People for the Ethical Treatment of Animals has given their approval of this research, and that could help the growing population of vegetarians to spread the word about it. I know some people who believe that PETA does more harm than good but to the majority of people, they are the voice of vegetarianism. Other environmental agencies will focus on the reduction in greenhouse gas emissions and other ecological benefits to IVM. Getting the vegetarians and the green thinkers on our side, promoting IVM will be sure to bring over a lot of consumers.

 When the product finally hits the shelves, perhaps we could invite our friends and neighbors to a barbecue and only tell them afterwards that their hot dogs and hamburgers were in-vitro. We could support any restaurants that serve IVM by patronizing them frequently (please no KFC jokes, I’m being serious here). In other words, you attract more flies with honey than with vinegar. Any form of positive reinforcement is better than negative acts like attacking slaughterhouses and protesting in front of a McDonald’s. That would only serve to frighten away people who might have been vaguely interested. Perhaps some intrepid entrepreneur could open a restaurant that serves popular dishes in which the meat has been entirely replaced with IVM.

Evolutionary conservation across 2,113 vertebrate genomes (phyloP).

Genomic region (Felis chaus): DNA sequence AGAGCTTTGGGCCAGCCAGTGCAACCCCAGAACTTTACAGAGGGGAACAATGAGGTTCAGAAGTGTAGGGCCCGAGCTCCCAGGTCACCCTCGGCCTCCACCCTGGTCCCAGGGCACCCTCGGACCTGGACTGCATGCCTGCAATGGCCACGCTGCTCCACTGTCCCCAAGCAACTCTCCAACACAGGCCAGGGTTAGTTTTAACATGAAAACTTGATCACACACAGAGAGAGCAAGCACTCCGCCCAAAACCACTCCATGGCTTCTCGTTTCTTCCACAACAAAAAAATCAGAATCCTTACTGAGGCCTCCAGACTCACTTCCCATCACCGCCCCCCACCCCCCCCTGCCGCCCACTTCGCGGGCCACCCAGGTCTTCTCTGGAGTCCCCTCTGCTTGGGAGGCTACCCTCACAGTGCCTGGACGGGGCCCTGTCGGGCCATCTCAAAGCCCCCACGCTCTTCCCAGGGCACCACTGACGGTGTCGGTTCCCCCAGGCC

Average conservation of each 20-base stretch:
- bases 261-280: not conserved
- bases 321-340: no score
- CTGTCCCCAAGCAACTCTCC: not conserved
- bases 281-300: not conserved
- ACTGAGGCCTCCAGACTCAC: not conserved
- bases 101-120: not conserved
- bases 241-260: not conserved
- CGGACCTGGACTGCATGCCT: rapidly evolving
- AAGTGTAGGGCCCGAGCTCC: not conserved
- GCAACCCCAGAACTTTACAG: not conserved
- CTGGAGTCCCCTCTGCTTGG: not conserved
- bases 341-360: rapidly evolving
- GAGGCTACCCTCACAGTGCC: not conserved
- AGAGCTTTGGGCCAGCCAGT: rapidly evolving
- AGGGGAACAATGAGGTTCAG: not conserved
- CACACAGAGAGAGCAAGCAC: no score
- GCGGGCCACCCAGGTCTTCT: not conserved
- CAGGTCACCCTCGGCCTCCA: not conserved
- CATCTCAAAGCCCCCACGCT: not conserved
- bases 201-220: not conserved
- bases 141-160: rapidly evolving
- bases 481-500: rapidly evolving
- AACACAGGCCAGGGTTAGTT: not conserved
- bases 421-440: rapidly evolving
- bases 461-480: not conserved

And now I open the floor to all of you. In-vitro meat is on its way, and soon. It can be met with applause and excitement, or with derision and scorn. It is up to those of us who believe that this product will fundamentally change the way we produce and consume our food to spread the word about it. How would you make in-vitro meat more…appetizing…to the common consumer?